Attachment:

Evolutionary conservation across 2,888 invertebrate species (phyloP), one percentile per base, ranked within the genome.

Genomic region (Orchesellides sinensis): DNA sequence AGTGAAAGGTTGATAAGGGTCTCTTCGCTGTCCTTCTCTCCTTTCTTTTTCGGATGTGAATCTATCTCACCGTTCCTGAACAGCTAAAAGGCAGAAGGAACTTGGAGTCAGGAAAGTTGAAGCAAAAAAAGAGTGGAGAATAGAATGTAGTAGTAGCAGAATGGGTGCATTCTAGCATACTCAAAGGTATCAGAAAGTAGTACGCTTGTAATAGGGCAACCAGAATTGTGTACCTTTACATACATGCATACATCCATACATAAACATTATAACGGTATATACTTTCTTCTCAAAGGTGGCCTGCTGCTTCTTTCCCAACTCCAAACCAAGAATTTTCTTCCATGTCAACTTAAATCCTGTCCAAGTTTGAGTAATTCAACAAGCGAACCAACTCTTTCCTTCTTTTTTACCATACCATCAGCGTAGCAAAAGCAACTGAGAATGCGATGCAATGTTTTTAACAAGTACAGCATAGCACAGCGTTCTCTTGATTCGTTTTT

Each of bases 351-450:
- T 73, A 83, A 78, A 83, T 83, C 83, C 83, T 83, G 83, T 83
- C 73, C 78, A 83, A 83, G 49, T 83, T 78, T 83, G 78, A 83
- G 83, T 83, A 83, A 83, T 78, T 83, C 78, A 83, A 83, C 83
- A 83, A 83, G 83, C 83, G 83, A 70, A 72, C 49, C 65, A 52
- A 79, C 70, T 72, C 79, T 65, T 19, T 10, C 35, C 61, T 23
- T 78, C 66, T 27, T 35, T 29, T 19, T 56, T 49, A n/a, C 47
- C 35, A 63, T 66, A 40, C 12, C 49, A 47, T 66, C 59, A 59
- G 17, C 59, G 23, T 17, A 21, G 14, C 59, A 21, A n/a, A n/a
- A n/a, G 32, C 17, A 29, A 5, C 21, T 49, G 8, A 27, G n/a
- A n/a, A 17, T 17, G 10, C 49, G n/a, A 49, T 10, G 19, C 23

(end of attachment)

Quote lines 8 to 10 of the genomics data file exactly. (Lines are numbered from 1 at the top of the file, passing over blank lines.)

- A 79, C 70, T 72, C 79, T 65, T 19, T 10, C 35, C 61, T 23
- T 78, C 66, T 27, T 35, T 29, T 19, T 56, T 49, A n/a, C 47
- C 35, A 63, T 66, A 40, C 12, C 49, A 47, T 66, C 59, A 59